Electrophilic substitution-halogenation of aromatic rings

Bromination of aromatic rings

Addition of bromine water to a substance is often used to test for unsaturation in a molecule, for example; addition of bromine water to an unsaturated alkene in a boiling tube will instantly result in the decolourisation of the reddish-brown bromine water. In the image below the left-hand test tube contains cyclohexane (C6H12), a saturated hydrocarbon while the right-hand test tube contains cyclohexene(C6H10), an unsaturated hydrocarbon.

the image shows the products of the addition of bromine water to cyclohexane and cyclohexene

If a small amount of bromine water is added to each test tube and then both test tubes are given a quick shake to mix the contents together and allow any reactions to take place. The results are shown in the image above. The bromine water is instantly decolourised in the test tube containing the unsaturated cyclohexene while the bromine water stays orange in the test tube containing the saturated cyclohexane. It is worth mentioning that the orange colour of the bromine will switch layers in the test tube containing the saturated cyclohexane. Halogens such as bromine are more soluble in organic solvents than in water, so when the contents of the test tube are shaken up, although no chemical reaction will occur the bromine will move into the top less dense organic layer of cyclohexane while the aqueous layer which initially contained the bromine dissolved in it will turn clear as the bromine dissolves in the cyclohexane layer, this is shown in in the left hand test tube in the image above.

As you may recall alkenes under electrophilic addition reactions. The mechanism below shows how bromine adds to the carbon carbon double bond in an unsaturated alkene. You may recall that:

mechanism of electrophilic addition of bromine reactions of benzene and cyclohexene with bromine

However if the ethene is swapped for benzene or another aromatic compound one difference in the reaction is immediately obvious, aromatic rings will not react with bromine or other halogens, they are much less reactive than alkenes towards electrophiles. I am sure you are aware that while unsaturated molecules such as alkenes readily undergo electrophilic addition reactions aromatic molecules such as benzene will not undergo electrophilic addition reactions but instead undergo electrophilic substitution reactions instead. In the image opposite bromine which has been dissolved in a solvent such as chloroform or carbontetrachloride is added to a test tube containing benzene and another test tube containing the unsaturated hydrocarbon cyclohexene (C6H10). Both test tubes are stoppered and shaken. The results are shown in the image. Cyclohexene rapidly decolourises the orange bromine but in the test tube containing benzene the orange colour due to bromine persists and does not fade.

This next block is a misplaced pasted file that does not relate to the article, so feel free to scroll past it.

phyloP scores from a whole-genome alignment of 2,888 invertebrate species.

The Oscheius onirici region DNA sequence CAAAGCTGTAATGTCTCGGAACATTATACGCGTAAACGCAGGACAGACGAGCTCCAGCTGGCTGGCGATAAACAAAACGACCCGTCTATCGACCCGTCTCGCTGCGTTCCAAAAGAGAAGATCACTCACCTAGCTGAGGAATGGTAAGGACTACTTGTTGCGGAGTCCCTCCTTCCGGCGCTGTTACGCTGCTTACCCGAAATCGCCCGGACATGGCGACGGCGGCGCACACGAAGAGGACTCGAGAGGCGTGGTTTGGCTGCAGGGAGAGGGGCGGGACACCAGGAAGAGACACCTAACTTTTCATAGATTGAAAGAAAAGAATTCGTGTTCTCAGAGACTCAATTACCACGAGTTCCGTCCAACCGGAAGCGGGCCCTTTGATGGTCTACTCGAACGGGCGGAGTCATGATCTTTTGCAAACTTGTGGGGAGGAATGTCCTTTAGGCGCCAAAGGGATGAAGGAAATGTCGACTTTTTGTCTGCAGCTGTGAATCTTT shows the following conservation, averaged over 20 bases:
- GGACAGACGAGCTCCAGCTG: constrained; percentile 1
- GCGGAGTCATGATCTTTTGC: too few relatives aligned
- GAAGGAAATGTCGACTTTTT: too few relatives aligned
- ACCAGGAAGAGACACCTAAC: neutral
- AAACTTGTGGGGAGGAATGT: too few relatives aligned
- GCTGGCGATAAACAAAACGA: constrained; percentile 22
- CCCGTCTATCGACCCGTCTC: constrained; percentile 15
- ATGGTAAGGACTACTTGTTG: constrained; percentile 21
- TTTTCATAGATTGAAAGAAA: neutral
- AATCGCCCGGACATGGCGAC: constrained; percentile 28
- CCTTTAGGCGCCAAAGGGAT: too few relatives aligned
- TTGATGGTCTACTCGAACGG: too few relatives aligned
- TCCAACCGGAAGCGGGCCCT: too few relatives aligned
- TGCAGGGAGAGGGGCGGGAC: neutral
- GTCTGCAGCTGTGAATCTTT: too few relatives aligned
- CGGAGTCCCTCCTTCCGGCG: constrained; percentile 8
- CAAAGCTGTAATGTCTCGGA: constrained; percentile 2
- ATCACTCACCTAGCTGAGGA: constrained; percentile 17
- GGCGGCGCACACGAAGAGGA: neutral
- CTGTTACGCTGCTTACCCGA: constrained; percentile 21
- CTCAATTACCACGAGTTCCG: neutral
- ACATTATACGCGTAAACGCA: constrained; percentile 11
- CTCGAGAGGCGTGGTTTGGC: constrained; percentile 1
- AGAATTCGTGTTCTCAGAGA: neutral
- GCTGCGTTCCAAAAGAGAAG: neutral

As mentioned above if bromine is added to a test tube containing benzene then no reaction occurs, the orange colour due to the presence of bromine persists. However if some iron filings or iron (III) bromide are added then the orange colour due to the presence of bromine decolourises and white misty fumes of hydrogen bromide are observed above the test tube. If a piece of moist pH paper or blue litmus paper is held above the test tube it turns red due to the acidic hydrogen bromide gas released. Equations for these reactions are shown below:

equations for the reaction of benzene with bromine

From the equations above I hope you can see that the bromine swaps or substitutes for one of the hydrogen atoms on the benzene ring. The reaction as you might expect from an aromatic ring is electrophilic substitution.

Electrophilic substitution versus electrophilic addition